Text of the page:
Written by By Timothy Wells, CNN Written by Tim Wells, CNN
The first Americans to explore our moon were built by a largely anonymous team working beneath the shadow of public space agency NASA — and despite months of announcement from scientists who say they’ve unlocked the secrets of an asteroid, there’s still no date for when we will learn if they can save us from a potential human-made apocalypse.
That’s because the Apollo missions never actually landed on the moon. Instead, scientists rely on sophisticated imaging to reveal details of the moon’s surface that would otherwise be out of this world.
This is where they are now: communicating with asteroid Churyumov-Gerasimenko from NASA’s IRIS spacecraft orbiting near the comet Tempel 1. Given their positioning, the craft can take images in roughly one-tenth the time required to do the same with the bigger companion.
The experts who have made such discoveries over the last few months are working on the same technologies that are now being used to operate an astronaut’s ears into outer space, so we may just be a decade away from grabbing some kind of invisibility cloak from the superpowers we have right here.
To be serious about these questions, I also have to be serious about our own survival. Nuclear war — or some terrifying super weapon of destruction — is a real threat, and it can be effectively disarmed if we manage our politics with the same efficiency that we use to plan a one-off space mission to swoop down onto an asteroid and successfully eject its dead meat.
Learning to trust ourselves in space
This brings me to a simple and profound question: how far will we have to go before we trust ourselves with a billion dollars and a million pounds of military hardware for every one of our astronauts? How far will we have to go until we learn to trust ourselves enough to bring them home?
To survive this mountain, we have to be better at preparing. This is no time for sober discussions of whether we shouldn’t have sailed out onto the moon the first chance we got, and it’s no time for cosmic excuses for making mistakes when it comes to technology.
Why? This kind of planetary mission cannot be another Cold War philosophical debate, somewhere between Secretary of State John F. Kennedy’s call for “a great leap into the unknown” and President Richard Nixon’s environmentalist paean “a new moon landing will occur.”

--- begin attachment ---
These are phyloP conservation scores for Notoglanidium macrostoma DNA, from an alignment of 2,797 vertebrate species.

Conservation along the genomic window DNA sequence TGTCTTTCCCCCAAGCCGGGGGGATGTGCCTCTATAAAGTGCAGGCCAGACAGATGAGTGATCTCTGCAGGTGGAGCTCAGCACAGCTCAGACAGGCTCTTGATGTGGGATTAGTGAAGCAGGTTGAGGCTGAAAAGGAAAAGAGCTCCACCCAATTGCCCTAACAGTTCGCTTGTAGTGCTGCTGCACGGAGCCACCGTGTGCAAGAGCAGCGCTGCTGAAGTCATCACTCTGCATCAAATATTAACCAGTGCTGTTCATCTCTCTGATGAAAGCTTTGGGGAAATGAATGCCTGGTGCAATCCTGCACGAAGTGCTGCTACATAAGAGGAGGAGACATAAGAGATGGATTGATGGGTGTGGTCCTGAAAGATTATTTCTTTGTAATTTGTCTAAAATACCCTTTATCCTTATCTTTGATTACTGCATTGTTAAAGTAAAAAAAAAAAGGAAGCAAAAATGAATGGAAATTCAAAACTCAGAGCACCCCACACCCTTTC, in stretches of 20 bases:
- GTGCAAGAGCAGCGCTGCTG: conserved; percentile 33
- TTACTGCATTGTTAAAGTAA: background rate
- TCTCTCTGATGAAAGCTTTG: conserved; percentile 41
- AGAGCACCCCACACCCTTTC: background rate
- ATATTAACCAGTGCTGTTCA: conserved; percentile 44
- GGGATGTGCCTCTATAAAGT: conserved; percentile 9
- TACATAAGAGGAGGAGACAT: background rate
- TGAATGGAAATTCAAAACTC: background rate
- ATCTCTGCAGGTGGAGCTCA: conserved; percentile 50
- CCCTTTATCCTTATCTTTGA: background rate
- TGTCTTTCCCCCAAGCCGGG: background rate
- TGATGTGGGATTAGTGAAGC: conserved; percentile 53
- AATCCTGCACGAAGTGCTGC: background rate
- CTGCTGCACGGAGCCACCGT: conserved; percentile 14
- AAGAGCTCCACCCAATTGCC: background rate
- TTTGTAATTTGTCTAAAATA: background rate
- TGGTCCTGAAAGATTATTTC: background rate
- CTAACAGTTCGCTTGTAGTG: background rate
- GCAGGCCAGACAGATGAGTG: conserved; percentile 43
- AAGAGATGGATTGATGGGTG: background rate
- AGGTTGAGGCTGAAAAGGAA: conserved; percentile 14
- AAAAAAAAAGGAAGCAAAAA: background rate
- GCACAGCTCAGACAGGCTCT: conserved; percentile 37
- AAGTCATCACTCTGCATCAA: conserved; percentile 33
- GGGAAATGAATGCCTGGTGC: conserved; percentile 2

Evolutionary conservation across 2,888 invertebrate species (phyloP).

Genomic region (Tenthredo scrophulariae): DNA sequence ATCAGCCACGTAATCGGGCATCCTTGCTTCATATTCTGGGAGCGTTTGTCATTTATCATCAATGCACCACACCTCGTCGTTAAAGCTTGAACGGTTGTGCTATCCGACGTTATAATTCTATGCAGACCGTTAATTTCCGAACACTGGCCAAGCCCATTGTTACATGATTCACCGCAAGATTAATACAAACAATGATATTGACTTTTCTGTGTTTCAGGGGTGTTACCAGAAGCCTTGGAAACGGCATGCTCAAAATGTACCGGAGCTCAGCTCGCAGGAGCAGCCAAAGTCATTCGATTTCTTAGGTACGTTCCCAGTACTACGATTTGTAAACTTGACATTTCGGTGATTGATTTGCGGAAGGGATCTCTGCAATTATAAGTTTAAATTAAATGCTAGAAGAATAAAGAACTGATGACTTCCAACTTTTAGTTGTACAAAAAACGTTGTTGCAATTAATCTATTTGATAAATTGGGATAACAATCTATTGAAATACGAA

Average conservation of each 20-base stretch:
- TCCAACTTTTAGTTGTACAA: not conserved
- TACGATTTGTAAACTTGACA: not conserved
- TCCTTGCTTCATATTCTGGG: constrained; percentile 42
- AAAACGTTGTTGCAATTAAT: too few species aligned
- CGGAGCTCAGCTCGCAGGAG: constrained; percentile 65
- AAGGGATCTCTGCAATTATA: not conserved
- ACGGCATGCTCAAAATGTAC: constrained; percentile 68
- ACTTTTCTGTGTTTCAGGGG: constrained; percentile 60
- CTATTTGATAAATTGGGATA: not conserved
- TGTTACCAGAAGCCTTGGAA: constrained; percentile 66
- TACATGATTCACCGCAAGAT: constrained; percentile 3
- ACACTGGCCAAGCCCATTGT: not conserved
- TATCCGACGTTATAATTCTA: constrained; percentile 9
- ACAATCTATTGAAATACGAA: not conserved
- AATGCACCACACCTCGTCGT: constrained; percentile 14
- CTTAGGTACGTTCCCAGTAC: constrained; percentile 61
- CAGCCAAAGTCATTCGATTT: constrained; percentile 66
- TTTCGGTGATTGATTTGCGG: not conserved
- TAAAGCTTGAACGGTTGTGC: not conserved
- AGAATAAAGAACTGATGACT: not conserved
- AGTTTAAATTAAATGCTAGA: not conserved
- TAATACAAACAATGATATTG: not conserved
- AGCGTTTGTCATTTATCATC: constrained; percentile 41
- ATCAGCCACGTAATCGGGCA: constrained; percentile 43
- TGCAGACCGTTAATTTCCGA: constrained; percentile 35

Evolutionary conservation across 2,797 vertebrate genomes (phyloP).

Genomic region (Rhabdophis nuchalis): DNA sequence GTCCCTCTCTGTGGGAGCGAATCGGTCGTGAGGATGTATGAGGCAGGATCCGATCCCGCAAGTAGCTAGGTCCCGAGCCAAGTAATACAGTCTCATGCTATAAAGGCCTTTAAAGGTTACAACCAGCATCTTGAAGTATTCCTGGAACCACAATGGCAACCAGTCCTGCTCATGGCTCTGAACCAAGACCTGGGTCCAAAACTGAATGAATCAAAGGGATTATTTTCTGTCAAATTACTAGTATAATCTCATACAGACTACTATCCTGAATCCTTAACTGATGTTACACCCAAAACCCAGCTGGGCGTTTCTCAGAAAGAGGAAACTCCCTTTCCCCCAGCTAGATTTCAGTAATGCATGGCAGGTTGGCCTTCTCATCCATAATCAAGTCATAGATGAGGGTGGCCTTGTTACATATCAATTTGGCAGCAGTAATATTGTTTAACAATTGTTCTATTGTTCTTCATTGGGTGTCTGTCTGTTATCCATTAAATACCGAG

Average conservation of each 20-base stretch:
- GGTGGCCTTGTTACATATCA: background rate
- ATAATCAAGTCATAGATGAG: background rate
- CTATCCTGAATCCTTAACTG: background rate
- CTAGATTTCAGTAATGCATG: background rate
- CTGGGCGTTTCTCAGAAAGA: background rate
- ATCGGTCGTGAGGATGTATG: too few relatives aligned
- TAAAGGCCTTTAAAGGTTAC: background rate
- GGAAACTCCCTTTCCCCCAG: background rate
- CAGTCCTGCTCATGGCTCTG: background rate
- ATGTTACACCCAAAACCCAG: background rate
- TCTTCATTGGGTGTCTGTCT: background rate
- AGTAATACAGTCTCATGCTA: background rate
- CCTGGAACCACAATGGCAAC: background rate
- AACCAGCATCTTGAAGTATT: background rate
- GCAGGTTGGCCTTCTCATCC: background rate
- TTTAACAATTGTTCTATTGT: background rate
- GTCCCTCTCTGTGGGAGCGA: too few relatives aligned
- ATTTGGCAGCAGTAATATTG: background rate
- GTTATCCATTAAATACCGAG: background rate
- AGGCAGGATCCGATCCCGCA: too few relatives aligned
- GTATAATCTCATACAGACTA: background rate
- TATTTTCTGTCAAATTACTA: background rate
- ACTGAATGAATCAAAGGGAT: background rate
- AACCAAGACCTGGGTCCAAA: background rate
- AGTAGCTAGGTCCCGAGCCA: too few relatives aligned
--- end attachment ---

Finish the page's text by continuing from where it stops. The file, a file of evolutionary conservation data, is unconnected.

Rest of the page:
NASA’s 2015 report on next steps for the “Earth Observing System” is about building on the scientific expertise that has been built over the last few decades in part by programs such as Project Blue, led by Neil deGrasse Tyson, and Asteroid Redirect Mission.
So, you may ask, why bother reaching for asteroids at all? Why not have a brain trust at the top of NASA build sensors and cameras, develop new detectors and development a universal awareness of what will happen if they fail?
A wise question. A seriously dangerous one, even. Let’s also remember that in NASA we have a system where research efforts can pivot around our most pressing priorities, while still keeping everyone in charge of funding, and where the program cycle is designed to make steady progress towards humanity’s limitless future.
Future astronauts would be well served by researchers known for excellent impact analysis and damage sensing — but it’s precisely such a kind of expert that we need to take us into an era of planetary exploration.
Here we are, applying the resources of science and technology to our most expansive questions: What would it be like to live on another planet? Why would we want to? What would we know?
Good question, NASA: better prepare your answer.
Timothy Wells is the host of the “Atlantis” radio show and podcast and the co-host of @ourfuture. His wife Jennifer Wells has lived and worked at NASA for more than 30 years.